Beluga gives way to Facebook Messenger

Oct 29, 2011
A woman sends text messages in Washington, DC, 2008. Facebook is ushering out freshly acquired Beluga text messaging service to clear the way for a replacement tailored for the social network.

Facebook is ushering out freshly acquired Beluga text messaging service to clear the way for a replacement tailored for the social network.

People will not be able to use Beluga to send messages as of November 11 and the service will shut down completely in mid December, Beluga announced in a blog post on Friday.

The team at Beluga, which Facebook bought in March, built a Messenger application that the social network recently launched worldwide in 22 languages.

The application lets Facebook users exchange group text messages with Apple, , or BlackBerry smartphones.

"Now that Facebook Messenger is available everywhere, we've decided to stop offering Beluga as a separate service," said the message from startup founders and former employees Ben Davenport, Lucy Zhang and Jonathan Perlow.

"You can keep using Beluga for now, but we'll be phasing it out over the next few weeks," they said.

Explore further: Russia's Putin calls the Internet a 'CIA project'

add to favorites email to friend print save as pdf

Related Stories

Caviar demand threatens U.S. sturgeon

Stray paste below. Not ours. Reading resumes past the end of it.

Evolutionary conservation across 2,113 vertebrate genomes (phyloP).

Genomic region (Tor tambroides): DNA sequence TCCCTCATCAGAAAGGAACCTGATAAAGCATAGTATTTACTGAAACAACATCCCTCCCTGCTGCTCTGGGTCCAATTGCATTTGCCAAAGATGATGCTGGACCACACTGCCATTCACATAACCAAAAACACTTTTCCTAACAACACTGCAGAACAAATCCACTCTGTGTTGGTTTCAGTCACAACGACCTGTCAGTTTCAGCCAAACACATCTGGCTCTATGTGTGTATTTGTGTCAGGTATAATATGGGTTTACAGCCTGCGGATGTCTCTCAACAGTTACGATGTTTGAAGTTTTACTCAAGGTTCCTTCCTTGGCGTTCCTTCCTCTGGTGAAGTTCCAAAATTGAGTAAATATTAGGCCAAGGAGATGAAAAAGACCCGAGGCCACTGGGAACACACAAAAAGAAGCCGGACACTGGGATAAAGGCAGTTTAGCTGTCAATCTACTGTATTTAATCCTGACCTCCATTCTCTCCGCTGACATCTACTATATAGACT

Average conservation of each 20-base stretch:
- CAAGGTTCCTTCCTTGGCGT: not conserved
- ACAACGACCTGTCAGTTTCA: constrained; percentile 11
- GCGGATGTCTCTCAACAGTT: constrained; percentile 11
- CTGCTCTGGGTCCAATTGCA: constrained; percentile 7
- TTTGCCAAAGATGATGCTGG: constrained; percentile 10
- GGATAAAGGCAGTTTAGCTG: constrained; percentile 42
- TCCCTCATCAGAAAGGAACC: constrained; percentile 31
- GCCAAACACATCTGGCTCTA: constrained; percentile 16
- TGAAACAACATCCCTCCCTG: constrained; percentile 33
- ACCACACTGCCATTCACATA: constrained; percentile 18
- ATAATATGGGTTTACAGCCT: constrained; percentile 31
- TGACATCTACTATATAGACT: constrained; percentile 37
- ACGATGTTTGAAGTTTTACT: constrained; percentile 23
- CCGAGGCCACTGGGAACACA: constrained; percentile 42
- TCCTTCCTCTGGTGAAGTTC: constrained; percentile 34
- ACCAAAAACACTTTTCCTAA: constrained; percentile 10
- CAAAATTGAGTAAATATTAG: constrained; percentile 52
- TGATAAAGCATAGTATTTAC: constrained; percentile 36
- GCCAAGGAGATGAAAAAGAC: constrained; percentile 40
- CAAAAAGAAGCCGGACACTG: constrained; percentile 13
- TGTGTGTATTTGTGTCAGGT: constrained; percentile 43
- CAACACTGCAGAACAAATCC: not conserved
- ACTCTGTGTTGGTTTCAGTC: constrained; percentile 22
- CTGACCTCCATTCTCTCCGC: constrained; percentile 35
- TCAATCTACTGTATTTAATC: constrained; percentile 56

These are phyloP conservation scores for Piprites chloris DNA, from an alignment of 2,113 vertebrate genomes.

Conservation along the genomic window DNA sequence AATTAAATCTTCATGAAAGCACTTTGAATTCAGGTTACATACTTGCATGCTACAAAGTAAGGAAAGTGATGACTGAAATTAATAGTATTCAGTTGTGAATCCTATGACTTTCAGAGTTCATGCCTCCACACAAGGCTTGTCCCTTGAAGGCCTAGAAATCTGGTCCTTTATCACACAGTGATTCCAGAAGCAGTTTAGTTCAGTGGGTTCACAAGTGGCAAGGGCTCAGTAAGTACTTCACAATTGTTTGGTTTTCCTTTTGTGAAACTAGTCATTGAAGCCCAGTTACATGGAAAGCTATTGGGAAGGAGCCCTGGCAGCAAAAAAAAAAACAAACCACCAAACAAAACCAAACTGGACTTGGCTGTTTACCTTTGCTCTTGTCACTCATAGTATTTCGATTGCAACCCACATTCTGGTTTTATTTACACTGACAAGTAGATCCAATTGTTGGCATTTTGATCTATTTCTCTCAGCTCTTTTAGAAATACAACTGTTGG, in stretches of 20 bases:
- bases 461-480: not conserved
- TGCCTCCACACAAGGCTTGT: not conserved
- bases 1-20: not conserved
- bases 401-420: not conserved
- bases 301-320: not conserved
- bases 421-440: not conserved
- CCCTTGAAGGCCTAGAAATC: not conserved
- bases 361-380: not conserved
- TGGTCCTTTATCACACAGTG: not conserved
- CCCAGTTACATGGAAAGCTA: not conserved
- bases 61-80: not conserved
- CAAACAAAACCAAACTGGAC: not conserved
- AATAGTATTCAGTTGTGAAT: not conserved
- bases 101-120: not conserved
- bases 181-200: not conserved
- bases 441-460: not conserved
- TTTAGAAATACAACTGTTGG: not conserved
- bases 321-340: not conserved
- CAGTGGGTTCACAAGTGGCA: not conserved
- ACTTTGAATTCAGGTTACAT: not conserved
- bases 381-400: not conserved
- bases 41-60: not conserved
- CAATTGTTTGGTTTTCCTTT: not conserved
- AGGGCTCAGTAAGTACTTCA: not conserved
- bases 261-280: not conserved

Dec 31, 2005

A shortage of the prized beluga caviar from the Caspian Sea has increased sales for caviar from the sturgeon of the Mississippi and Missouri rivers.

Recommended for you

Brazil enacts Internet 'Bill of Rights'

16 hours ago

Brazil's president signed into law on Wednesday a "Bill of Rights" for the digital age that aims to protect online privacy and promote the Internet as a public utility by barring telecommunications companies ...

User comments : 2

Adjust slider to filter visible comments by rank

Display comments: newest first

Vote on Paper
not rated yet Oct 29, 2011
But fb messenger is low on features and frustrating.
epsi00
not rated yet Oct 29, 2011
Well, it's always the same thing with big companies. Facebook is becoming like Microsoft. If it works, get rid of it.

More news stories

Genetic code of the deadly tsetse fly unraveled

Mining the genome of the disease-transmitting tsetse fly, researchers have revealed the genetic adaptions that allow it to have such unique biology and transmit disease to both humans and animals.